Tag Info

Hot answers tagged

17

Unless we assume it is all allegory, the Talmud is replete with references to Mazikin, aka Sheidim, and they sure sound real. Rabbis even had conversations with them (e.g. Chullin 105b), provided a way to see them (Berachot 6a), overheard them (Succa 28a) and established laws based on their existence (e.g. Berachot 3b and Pesachim 100b). King Solomon and ...


13

The famous position attributed to the Kotzker Rebbe is that, since the Rambam paskened that demons do not exist, his psak halacha caused the demons to cease to exist. See my analysis here. This position is discussed in Prachei Rashi, שאל אחד את רבי מנדל מקוצק: הרמב״ם במורה נבוכים כופר במציאות שדים וכשפים, ואלו בתורה כתוב ״ולא יזבחו עוד את זבחיהם ...


9

The Babylonian Talmud (M'gila, page 3 column 1) relates in the name of Ravina: One who is afraid [for no apparent reason] — although he doesn't see [anything], his mazal sees [something]. The commentary of Rashi explains that "mazal" here refers to the person's angel. And the commentary Ben Y'hoyada explains that what his mazal sees (and he's afraid ...


9

Some people are careful to spill off a little bit of water (and other liquids?) before drinking, a practice explained in the Gemara (Chullin 105b, bottom) as due to concern that a shed may have drunk from it. However, most people don't worry about it.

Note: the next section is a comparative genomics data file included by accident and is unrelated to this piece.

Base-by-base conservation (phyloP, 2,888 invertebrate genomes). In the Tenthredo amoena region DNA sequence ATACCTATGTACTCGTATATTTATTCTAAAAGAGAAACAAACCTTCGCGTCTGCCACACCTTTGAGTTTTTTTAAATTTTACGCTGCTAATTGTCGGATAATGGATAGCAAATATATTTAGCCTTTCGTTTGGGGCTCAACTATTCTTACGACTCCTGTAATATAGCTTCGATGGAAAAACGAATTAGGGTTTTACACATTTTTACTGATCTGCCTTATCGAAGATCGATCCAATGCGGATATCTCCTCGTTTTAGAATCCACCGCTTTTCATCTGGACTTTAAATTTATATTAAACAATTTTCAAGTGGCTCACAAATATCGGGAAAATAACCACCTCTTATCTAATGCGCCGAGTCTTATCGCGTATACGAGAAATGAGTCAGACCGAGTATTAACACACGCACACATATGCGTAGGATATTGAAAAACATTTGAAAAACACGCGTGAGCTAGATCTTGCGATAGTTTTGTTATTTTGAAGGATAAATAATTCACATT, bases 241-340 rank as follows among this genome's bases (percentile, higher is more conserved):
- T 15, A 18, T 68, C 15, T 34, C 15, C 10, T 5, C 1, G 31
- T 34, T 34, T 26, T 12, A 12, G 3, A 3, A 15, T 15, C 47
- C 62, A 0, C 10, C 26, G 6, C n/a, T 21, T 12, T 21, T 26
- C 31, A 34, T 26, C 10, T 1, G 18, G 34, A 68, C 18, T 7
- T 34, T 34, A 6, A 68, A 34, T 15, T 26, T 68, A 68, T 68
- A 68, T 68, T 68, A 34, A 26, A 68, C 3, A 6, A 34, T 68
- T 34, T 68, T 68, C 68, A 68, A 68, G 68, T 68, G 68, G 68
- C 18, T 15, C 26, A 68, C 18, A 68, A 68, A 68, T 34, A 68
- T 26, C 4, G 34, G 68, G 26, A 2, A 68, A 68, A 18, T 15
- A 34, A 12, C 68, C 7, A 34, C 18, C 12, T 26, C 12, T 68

8

The gemara clearly mentions sheidim, and there were certainly Rishonim (e.g. Rashi) and Acharonim who took these mentions literally. The Rambam takes them non-literally, as he writes in Moreh Nevuchim 1:7 and in his perush haMishnayot to Avodah Zarah 4:7. The Kotzker Rebbe has a famous elu veElu in which he explains that the Rambam effectively paskened ...


6

See Rashi there, which renders it as Onkelos does: "They sacrificed to demons, which have no power." The name for god there has to do with power/rulership. On the essential question of their existence, see here. Theologically, demons are no more problematic than angels or Satan the Adversary vis-a-vis monotheism. And someone worshiping them is no different ...


5

The straight forward understanding of Chazal that their are sheidim and they are a trouble making species which are somewhat physical, somewhat spiritual. Our Rabbis taught: Six things are said concerning demons: in regard to three, they are like the ministering angels; and in regard to three like human beings.‘In regard to three they are like ...